Approximately a month prior to this incident, I had decided to test the beliefs held by the Year 5 and 6 pupils in my class about the threats posed to people by sharks.   Consequently, I set them a 15 minute challenge.  Before the timer started, I gave each pupil in my class a list of thirty different worldwide causes of mortality.  These included causes such as obesity, hurricanes, vending machines, falling out of bed and of course shark attacks.  In 15 minutes, the pupils were asked to rank each cause of mortality, starting with the most common form worldwide down to the least common form.  I was interested to see how much of a threat the pupils in my class believed sharks to be to people around the world, despite the fact that as far as I knew, none of my pupils had ever been involved in, or had ever witnessed, a shark attack themselves.  Once the challenge had finished and I analysed the results, I was surprised to find out that every pupil in my class ranked sharks in the top 5 most common causes of mortality worldwide; over half the class put them in the top 3, and 5 had ranked them in first position.  Imagine their surprise when, afterwards, I told them that vending machines posed more of a threat to their well being than sharks!  Whilst this was only a single exercise with a single class of 30, I do feel that it illustrates that some children may still be developing the misconception that sharks are viscous man eaters, spending their entire lives roaming the ocean in search of people.  Obviously, more extensive investigation is needed to fully analyse the true perception young people in United Kingdom have of sharks, but I think my exercise proves that the results would make interesting reading.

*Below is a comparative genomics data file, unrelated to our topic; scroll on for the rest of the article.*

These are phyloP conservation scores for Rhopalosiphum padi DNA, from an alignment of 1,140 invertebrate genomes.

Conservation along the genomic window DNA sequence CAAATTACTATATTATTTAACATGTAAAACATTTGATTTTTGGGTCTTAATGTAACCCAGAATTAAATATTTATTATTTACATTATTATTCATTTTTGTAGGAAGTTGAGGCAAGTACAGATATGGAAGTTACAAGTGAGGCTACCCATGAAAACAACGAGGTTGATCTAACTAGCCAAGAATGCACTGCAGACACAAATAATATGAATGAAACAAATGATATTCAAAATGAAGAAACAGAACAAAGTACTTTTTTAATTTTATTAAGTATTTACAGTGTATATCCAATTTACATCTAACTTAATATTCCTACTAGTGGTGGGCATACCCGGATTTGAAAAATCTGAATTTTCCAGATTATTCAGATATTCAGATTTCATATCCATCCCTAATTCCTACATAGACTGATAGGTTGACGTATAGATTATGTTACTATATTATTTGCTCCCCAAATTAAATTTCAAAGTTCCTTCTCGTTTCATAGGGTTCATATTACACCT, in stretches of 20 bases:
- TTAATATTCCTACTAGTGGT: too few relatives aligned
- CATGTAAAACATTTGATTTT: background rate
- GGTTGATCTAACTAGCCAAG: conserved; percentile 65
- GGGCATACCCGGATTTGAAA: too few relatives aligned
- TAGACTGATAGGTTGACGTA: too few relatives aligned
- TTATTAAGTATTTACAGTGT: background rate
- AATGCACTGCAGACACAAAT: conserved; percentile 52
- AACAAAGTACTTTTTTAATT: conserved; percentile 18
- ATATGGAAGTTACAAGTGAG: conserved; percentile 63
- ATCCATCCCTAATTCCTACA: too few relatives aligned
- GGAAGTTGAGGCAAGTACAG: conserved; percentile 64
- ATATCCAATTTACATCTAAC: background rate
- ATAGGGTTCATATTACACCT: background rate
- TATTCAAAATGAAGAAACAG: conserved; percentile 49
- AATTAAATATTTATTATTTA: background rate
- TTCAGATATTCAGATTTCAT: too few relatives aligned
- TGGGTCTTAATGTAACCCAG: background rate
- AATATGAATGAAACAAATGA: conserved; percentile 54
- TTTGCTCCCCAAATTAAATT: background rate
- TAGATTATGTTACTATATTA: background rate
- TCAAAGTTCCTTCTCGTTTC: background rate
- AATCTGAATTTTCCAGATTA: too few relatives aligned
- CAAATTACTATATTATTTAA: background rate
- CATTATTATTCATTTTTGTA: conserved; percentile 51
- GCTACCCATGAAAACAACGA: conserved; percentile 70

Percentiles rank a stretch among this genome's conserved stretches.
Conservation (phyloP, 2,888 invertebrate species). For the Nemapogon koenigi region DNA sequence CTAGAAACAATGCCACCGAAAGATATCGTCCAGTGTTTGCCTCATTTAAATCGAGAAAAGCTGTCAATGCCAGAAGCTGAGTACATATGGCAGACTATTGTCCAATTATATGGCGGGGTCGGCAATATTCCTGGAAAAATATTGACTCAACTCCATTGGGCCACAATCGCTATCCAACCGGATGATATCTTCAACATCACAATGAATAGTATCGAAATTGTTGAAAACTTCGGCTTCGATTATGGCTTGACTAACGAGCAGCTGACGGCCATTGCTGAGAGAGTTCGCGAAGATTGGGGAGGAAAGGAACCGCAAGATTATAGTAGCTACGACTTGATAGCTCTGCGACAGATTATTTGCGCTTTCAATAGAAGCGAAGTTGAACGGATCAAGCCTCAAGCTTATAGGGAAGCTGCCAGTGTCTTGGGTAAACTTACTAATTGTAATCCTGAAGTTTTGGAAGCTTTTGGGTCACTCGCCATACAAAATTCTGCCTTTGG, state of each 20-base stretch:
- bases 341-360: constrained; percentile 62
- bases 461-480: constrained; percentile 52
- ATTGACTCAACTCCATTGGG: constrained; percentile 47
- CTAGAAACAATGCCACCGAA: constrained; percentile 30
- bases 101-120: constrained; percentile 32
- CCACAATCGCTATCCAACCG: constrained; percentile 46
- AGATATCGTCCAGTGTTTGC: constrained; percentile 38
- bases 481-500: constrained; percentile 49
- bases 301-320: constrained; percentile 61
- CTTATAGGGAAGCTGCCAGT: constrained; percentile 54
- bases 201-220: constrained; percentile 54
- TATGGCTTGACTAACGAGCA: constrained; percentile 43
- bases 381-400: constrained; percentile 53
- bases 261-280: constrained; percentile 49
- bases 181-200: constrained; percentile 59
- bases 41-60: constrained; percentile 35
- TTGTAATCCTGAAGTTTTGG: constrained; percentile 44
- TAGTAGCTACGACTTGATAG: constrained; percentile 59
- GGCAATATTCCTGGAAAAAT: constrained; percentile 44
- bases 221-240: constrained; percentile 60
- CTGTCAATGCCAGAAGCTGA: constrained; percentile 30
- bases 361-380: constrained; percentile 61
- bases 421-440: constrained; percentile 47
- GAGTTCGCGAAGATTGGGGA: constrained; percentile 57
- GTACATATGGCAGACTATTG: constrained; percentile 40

It is difficult to decipher exactly where the misconceptions held by my Year 5 and 6 pupils’ of the threat posed by sharks have come from, particularly considering the fact that there has never been a true “shark attack” in Britain, but rather a series of “shark encounters.”   A classic example of this being the “attack” on Hamish Currie in Ayrshire late August 2012, where a porbeagle bit through his shoe and apparently attacked his boat.  In reality, Mr Currie, who labelled the shark afterwards as a “bad, bad fish,” had hauled the porbeagle out of the water in order to tag it, and the shark, unsurprisingly, wasn’t too keen on this and bit his foot.  Are misconceptions about the threat posed by sharks still being derived from “encounters” such as this? Could misconceptions about sharks develop as a result of these stories being passed down from parents or carers to their children?  Do parents and carer unknowingly pass on their own beliefs about sharks to their children?  Alternatively, do young people themselves develop an over-exaggerated belief that sharks pose them a threat from reading books, watching films such as “Jaws” and “Deep Blue Sea,” or possibly by interpreting information incorrectly from the internet?  Whilst in most circumstances, the development of such a misconception is not something that as educators we always can control or prevent, we can ensure that through education programmes such as So What? after school clubs, that we eradicate such misconceptions and teach children about the true nature of animals, particularly predators such as the great white shark.